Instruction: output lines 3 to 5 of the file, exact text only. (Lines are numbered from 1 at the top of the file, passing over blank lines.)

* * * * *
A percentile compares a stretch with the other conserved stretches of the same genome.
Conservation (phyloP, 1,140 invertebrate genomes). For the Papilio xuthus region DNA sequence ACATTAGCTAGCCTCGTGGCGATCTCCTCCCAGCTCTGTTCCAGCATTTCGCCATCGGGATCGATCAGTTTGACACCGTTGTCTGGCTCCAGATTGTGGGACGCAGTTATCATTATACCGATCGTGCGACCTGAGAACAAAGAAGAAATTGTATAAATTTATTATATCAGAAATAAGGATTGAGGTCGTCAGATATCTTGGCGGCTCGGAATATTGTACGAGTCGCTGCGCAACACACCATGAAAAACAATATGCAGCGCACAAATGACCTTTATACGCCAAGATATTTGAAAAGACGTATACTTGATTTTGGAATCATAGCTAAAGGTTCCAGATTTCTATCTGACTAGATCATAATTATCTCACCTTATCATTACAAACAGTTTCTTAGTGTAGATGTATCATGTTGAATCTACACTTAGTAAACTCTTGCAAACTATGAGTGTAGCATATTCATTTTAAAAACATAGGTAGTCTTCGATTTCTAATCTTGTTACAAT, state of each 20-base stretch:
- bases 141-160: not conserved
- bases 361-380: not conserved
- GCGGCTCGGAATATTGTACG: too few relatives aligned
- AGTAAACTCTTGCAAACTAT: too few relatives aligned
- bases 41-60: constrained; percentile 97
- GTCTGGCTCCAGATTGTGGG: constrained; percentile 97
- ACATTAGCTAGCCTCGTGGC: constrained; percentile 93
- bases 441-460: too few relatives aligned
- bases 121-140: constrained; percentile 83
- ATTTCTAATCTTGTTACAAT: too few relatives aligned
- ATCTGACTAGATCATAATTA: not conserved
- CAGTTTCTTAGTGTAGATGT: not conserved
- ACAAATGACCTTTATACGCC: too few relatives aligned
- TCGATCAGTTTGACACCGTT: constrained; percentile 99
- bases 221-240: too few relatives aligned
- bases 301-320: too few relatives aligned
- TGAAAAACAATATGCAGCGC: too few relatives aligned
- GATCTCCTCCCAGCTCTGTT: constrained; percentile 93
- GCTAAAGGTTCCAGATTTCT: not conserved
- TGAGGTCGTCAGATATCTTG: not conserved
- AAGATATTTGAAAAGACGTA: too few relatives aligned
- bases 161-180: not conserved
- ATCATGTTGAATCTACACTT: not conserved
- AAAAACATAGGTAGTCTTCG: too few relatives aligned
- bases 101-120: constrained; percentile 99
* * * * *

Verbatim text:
- bases 141-160: not conserved
- bases 361-380: not conserved
- GCGGCTCGGAATATTGTACG: too few relatives aligned